The International Monetary Fund’s (IMF) criticism of Pakistan’s latest budget suggests chances are rising that the multilateral lender will opt not to release funding under its bailout programme that is scheduled to expire on June 30, warned Bloomberg in a report on Monday.
As per a note by Ankur Shukla, South Asia Economist for Bloomberg Economics, the Pakistani economy will likely be hit hard if the IMF doesn’t deliver aid by June-end.
Shukla said non-resumption of the IMF bailout, which remains stalled since November, would cause a severe dollar shortage in the first half of the coming fiscal year.
The shortage may prolong “possibly for longer — significantly raising the odds of default”.
“It would also raise the prospect of much lower growth, and higher inflation and interest rates than we currently anticipate in fiscal 2024,” said Shukla.
Between July-December, Pakistan must repay an additional $4 billion (which cannot be rolled over). With FX reserves likely below $4 billion at the start of fiscal 2024, default seems highly likely: Bloomberg Economics
The remarks come after the IMF expressed its dissatisfaction with the budget proposals announced by Finance Minister Ishaq Dar for fiscal year 2023-24, calling them a missed opportunity to broaden the tax base while criticising the new amnesty scheme that “creates a damaging precedent”.
“We had expected the IMF to focus more on the primary surplus targeted in the budget,” said Shukla.
“With at least around $900 million in debt that must be repaid this month, the reserves will fall by June-end unless the IMF aid comes,” noted Shukla.
“Between July-December, Pakistan must repay an additional $4 billion (which cannot be rolled over). With FX reserves likely below $4 billion at the start of fiscal 2024, default seems highly likely,” warned the Bloomberg economist.
The economist was of the view that without an IMF programme, Pakistan’s options for fresh external funding will “likely be very limited”.
Meanwhile, negotiations with the IMF on any new bailout aren’t likely to start until after elections in October, noted Shukla.
“Reaching an agreement will take time. We can safely assume that any actual aid disbursement from the IMF under a new program will not happen until December,” projected the economist.
“In the meantime, the country will need to conserve dollars by limiting import purchases — and keeping a current account balance in surplus— to have any hope of being able to meet its obligations. It will also need to seek assistance from friendly nations to avert default in the first half of fiscal 2024,” said Shukla.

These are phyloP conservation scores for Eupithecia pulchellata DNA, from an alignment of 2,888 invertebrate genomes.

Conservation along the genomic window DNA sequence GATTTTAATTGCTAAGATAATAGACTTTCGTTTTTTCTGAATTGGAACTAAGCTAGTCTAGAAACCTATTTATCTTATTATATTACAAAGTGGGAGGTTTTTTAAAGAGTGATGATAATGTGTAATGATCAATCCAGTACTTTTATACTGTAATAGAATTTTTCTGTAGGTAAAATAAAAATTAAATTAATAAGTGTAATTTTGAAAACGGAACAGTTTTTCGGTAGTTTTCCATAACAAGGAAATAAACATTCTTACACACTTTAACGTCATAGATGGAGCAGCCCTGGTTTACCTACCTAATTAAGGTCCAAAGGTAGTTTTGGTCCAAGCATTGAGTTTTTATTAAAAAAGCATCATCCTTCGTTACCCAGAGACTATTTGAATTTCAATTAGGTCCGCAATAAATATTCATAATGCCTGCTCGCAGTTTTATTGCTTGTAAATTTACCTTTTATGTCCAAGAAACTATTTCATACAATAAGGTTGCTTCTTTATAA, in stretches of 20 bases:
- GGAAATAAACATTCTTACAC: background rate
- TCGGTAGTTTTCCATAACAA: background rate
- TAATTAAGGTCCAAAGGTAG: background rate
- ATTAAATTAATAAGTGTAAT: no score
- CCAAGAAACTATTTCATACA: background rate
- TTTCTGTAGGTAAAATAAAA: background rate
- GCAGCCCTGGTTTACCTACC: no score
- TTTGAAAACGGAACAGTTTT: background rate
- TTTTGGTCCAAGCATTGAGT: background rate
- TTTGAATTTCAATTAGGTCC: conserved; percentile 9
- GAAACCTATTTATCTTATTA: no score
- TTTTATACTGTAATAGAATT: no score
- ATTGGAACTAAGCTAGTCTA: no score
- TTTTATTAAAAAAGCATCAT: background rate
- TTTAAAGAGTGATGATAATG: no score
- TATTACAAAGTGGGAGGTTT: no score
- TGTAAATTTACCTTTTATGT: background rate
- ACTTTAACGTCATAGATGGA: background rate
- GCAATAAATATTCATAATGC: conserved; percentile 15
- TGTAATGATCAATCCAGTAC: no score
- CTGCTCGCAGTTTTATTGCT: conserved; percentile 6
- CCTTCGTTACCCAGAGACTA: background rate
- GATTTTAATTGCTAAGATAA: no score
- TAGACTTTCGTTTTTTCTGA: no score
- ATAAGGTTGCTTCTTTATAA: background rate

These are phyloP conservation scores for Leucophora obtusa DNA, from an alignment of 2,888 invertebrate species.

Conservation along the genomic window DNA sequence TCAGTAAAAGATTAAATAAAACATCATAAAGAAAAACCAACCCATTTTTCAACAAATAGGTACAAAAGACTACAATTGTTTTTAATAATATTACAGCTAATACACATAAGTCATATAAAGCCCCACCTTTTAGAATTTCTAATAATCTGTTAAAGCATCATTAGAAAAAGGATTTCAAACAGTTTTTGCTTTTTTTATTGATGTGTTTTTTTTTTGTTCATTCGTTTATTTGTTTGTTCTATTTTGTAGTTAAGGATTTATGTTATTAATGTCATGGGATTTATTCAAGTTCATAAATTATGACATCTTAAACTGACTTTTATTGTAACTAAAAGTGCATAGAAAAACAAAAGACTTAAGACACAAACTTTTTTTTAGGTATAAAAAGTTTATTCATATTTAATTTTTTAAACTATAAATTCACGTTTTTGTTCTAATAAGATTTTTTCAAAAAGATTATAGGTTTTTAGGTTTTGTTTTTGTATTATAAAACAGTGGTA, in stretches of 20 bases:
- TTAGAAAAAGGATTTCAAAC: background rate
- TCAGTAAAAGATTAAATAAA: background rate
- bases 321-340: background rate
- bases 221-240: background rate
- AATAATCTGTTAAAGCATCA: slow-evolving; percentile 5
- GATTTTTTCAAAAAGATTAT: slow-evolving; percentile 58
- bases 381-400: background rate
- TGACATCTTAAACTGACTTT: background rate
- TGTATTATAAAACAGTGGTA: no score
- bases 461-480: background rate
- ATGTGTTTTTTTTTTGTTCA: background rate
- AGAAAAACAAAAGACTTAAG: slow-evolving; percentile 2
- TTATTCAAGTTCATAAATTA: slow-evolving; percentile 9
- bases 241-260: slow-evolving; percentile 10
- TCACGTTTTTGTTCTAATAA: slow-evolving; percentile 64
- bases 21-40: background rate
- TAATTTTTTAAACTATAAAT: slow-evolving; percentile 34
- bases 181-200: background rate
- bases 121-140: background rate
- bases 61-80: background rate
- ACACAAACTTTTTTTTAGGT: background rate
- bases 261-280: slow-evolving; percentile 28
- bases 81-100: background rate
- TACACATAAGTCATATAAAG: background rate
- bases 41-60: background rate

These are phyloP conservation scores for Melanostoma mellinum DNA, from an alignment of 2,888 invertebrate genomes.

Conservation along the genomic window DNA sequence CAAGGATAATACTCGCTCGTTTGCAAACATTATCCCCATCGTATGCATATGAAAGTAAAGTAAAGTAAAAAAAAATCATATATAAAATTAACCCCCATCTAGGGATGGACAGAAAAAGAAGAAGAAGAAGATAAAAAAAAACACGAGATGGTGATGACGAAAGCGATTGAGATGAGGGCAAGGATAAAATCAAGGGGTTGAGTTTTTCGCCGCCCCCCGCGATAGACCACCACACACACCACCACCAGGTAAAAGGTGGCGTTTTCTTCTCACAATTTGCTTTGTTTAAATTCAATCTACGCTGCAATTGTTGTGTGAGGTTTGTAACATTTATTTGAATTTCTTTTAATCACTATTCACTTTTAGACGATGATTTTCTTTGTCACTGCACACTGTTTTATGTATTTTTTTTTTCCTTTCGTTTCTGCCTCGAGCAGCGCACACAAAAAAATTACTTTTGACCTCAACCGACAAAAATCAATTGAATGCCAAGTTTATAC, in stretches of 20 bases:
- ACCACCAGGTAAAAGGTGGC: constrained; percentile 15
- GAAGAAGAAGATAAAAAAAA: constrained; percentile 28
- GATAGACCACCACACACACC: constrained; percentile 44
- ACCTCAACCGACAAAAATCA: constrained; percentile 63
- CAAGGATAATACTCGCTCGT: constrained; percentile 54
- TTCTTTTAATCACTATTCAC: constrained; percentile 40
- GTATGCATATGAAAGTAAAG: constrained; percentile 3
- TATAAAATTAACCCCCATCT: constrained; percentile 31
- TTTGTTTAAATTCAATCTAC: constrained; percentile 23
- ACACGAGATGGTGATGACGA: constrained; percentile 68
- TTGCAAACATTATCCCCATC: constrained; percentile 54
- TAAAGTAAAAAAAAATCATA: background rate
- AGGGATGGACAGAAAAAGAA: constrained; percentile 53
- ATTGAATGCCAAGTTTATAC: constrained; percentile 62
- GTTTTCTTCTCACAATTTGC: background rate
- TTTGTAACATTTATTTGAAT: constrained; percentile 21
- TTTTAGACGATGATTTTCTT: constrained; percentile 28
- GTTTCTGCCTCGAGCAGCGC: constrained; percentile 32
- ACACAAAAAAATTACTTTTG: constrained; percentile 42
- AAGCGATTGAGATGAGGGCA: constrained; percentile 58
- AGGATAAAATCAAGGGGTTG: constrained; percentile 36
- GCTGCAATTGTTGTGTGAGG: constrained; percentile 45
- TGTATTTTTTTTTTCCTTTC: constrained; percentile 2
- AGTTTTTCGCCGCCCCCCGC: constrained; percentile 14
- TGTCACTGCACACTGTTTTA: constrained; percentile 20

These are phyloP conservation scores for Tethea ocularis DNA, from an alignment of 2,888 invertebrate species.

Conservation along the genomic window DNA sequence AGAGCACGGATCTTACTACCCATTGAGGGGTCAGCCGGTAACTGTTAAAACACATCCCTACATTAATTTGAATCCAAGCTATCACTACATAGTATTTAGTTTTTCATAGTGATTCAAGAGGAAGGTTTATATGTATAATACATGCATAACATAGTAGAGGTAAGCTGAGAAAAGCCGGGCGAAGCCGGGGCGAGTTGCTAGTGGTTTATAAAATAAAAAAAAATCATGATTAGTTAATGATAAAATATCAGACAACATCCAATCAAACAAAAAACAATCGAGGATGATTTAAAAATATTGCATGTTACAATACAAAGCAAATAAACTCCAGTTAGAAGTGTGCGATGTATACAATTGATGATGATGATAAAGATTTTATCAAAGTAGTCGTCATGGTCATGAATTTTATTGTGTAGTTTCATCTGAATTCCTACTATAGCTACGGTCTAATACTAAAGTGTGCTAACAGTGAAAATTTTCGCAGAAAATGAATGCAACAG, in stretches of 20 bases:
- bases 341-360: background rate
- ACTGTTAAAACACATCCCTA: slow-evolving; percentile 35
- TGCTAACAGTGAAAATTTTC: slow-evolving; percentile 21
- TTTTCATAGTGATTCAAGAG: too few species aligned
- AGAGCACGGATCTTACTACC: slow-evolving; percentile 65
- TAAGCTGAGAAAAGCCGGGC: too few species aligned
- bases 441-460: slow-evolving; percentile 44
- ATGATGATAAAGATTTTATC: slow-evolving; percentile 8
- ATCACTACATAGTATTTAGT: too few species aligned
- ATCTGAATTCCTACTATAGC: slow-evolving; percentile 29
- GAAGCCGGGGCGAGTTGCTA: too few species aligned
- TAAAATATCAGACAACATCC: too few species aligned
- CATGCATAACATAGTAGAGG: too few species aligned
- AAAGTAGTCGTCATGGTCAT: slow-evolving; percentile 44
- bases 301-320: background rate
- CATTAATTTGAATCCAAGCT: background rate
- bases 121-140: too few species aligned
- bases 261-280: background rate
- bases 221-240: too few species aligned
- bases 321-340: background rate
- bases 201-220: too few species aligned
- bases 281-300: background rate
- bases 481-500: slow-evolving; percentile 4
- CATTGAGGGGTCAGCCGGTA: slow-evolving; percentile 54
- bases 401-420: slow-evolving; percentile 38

Shukla said that the economy will likely be hit hard if the IMF doesn’t deliver aid by June-end.
“The authorities will have to keep import restrictions in place. The State Bank of Pakistan (SBP) will also likely raise rates above the current level of 21% to further curb demand for imports and conserve FX reserves.
“Our base case currently is that the SBP will likely remain on hold through December (but that assumed the IMF aid coming in by June-end),” Shukla said.
The continued import restrictions and a weaker rupee would lead to higher inflation in fiscal 2024 than we currently anticipate,“ the Bloomberg economist noted.
“We currently expect inflation to average 22%. Higher borrowing costs and restrictions on imports of raw materials would hit production further. Higher inflation would dampen consumption.
“If IMF aid doesn’t come this month, we expect growth to be much weaker in fiscal 2024 than our current forecast of 2.5%.
Meanwhile, “higher rates will also increase the government’s debt servicing costs,” Shukla said.
The government has allocated nearly half of its funds for fiscal 2024 to debt servicing.
The resumption of the IMF bailout programme has been deemed crucial for the cash-strapped economy, facing dwindling foreign exchange reserves which currently stand at $4 billion.
Pakistan had to satisfy the IMF on three counts, which included restoring the proper functioning of the foreign exchange market, pass a FY24 budget consistent with programme objectives, and secure firm and credible financing commitments to close the $6-billion financing gap ahead of the Board meeting.
Pakistan does not feature on the IMF Executive Board calendar till June 29, according to the updated schedule as of Monday evening.